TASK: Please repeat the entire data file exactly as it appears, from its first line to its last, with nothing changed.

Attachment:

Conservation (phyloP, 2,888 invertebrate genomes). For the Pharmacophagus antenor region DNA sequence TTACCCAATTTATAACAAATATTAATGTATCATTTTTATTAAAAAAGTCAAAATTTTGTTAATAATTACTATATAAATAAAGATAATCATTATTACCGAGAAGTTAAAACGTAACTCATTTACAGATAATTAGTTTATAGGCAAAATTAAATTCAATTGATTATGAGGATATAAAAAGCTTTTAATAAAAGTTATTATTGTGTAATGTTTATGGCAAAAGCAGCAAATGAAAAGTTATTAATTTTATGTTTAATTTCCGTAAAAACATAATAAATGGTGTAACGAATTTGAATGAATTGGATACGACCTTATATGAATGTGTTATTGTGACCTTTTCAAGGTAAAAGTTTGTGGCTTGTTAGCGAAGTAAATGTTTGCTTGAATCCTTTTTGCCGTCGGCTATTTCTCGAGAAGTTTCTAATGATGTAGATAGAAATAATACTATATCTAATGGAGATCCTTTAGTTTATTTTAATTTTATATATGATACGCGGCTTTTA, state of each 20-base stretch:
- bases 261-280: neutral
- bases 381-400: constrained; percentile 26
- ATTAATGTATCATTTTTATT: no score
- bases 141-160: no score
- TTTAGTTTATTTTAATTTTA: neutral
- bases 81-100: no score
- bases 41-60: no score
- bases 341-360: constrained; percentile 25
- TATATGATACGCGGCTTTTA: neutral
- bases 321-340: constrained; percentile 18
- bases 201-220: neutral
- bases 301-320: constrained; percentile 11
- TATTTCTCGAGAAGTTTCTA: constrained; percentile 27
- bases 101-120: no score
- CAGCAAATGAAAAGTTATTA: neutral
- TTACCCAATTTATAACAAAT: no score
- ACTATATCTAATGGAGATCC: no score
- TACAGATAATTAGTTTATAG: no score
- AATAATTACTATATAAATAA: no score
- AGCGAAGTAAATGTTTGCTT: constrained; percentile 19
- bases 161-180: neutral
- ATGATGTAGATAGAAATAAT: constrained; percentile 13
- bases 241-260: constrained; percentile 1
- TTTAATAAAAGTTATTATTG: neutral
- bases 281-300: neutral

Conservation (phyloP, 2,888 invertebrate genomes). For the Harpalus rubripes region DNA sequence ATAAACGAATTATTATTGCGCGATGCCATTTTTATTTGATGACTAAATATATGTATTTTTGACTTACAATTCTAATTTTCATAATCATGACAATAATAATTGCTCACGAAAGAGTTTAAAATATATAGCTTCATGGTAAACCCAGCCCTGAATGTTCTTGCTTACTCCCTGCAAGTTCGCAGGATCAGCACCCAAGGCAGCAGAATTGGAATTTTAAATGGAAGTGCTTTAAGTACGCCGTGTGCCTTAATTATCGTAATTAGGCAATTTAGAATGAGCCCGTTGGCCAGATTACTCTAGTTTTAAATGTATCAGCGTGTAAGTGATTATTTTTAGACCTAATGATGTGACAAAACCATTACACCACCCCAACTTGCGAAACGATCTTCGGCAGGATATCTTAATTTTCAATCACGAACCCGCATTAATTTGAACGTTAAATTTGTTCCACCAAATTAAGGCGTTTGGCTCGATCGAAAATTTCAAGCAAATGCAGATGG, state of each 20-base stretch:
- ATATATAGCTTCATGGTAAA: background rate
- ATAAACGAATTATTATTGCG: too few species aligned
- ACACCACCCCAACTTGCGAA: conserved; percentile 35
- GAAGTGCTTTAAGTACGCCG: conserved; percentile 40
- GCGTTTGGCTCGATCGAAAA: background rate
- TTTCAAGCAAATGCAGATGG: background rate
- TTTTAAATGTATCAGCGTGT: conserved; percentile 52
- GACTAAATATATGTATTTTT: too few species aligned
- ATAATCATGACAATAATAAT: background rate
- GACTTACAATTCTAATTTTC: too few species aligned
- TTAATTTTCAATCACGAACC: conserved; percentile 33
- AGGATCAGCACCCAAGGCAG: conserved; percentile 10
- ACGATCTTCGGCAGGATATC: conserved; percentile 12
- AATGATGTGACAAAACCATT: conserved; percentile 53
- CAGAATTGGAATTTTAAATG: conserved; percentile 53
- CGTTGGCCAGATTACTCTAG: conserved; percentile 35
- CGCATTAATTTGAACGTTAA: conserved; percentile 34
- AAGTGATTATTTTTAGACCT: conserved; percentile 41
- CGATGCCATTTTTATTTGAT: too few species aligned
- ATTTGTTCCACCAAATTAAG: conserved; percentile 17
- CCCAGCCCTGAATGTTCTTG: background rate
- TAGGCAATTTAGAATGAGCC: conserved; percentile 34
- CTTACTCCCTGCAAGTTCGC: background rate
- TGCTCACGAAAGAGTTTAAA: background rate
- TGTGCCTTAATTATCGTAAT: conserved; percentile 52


Conservation (phyloP, 2,888 invertebrate genomes). For the Pharmacophagus antenor region DNA sequence TTACCCAATTTATAACAAATATTAATGTATCATTTTTATTAAAAAAGTCAAAATTTTGTTAATAATTACTATATAAATAAAGATAATCATTATTACCGAGAAGTTAAAACGTAACTCATTTACAGATAATTAGTTTATAGGCAAAATTAAATTCAATTGATTATGAGGATATAAAAAGCTTTTAATAAAAGTTATTATTGTGTAATGTTTATGGCAAAAGCAGCAAATGAAAAGTTATTAATTTTATGTTTAATTTCCGTAAAAACATAATAAATGGTGTAACGAATTTGAATGAATTGGATACGACCTTATATGAATGTGTTATTGTGACCTTTTCAAGGTAAAAGTTTGTGGCTTGTTAGCGAAGTAAATGTTTGCTTGAATCCTTTTTGCCGTCGGCTATTTCTCGAGAAGTTTCTAATGATGTAGATAGAAATAATACTATATCTAATGGAGATCCTTTAGTTTATTTTAATTTTATATATGATACGCGGCTTTTA, state of each 20-base stretch:
- bases 261-280: neutral
- bases 381-400: constrained; percentile 26
- ATTAATGTATCATTTTTATT: no score
- bases 141-160: no score
- TTTAGTTTATTTTAATTTTA: neutral
- bases 81-100: no score
- bases 41-60: no score
- bases 341-360: constrained; percentile 25
- TATATGATACGCGGCTTTTA: neutral
- bases 321-340: constrained; percentile 18
- bases 201-220: neutral
- bases 301-320: constrained; percentile 11
- TATTTCTCGAGAAGTTTCTA: constrained; percentile 27
- bases 101-120: no score
- CAGCAAATGAAAAGTTATTA: neutral
- TTACCCAATTTATAACAAAT: no score
- ACTATATCTAATGGAGATCC: no score
- TACAGATAATTAGTTTATAG: no score
- AATAATTACTATATAAATAA: no score
- AGCGAAGTAAATGTTTGCTT: constrained; percentile 19
- bases 161-180: neutral
- ATGATGTAGATAGAAATAAT: constrained; percentile 13
- bases 241-260: constrained; percentile 1
- TTTAATAAAAGTTATTATTG: neutral
- bases 281-300: neutral

Conservation (phyloP, 2,888 invertebrate genomes). For the Harpalus rubripes region DNA sequence ATAAACGAATTATTATTGCGCGATGCCATTTTTATTTGATGACTAAATATATGTATTTTTGACTTACAATTCTAATTTTCATAATCATGACAATAATAATTGCTCACGAAAGAGTTTAAAATATATAGCTTCATGGTAAACCCAGCCCTGAATGTTCTTGCTTACTCCCTGCAAGTTCGCAGGATCAGCACCCAAGGCAGCAGAATTGGAATTTTAAATGGAAGTGCTTTAAGTACGCCGTGTGCCTTAATTATCGTAATTAGGCAATTTAGAATGAGCCCGTTGGCCAGATTACTCTAGTTTTAAATGTATCAGCGTGTAAGTGATTATTTTTAGACCTAATGATGTGACAAAACCATTACACCACCCCAACTTGCGAAACGATCTTCGGCAGGATATCTTAATTTTCAATCACGAACCCGCATTAATTTGAACGTTAAATTTGTTCCACCAAATTAAGGCGTTTGGCTCGATCGAAAATTTCAAGCAAATGCAGATGG, state of each 20-base stretch:
- ATATATAGCTTCATGGTAAA: background rate
- ATAAACGAATTATTATTGCG: too few species aligned
- ACACCACCCCAACTTGCGAA: conserved; percentile 35
- GAAGTGCTTTAAGTACGCCG: conserved; percentile 40
- GCGTTTGGCTCGATCGAAAA: background rate
- TTTCAAGCAAATGCAGATGG: background rate
- TTTTAAATGTATCAGCGTGT: conserved; percentile 52
- GACTAAATATATGTATTTTT: too few species aligned
- ATAATCATGACAATAATAAT: background rate
- GACTTACAATTCTAATTTTC: too few species aligned
- TTAATTTTCAATCACGAACC: conserved; percentile 33
- AGGATCAGCACCCAAGGCAG: conserved; percentile 10
- ACGATCTTCGGCAGGATATC: conserved; percentile 12
- AATGATGTGACAAAACCATT: conserved; percentile 53
- CAGAATTGGAATTTTAAATG: conserved; percentile 53
- CGTTGGCCAGATTACTCTAG: conserved; percentile 35
- CGCATTAATTTGAACGTTAA: conserved; percentile 34
- AAGTGATTATTTTTAGACCT: conserved; percentile 41
- CGATGCCATTTTTATTTGAT: too few species aligned
- ATTTGTTCCACCAAATTAAG: conserved; percentile 17
- CCCAGCCCTGAATGTTCTTG: background rate
- TAGGCAATTTAGAATGAGCC: conserved; percentile 34
- CTTACTCCCTGCAAGTTCGC: background rate
- TGCTCACGAAAGAGTTTAAA: background rate
- TGTGCCTTAATTATCGTAAT: conserved; percentile 52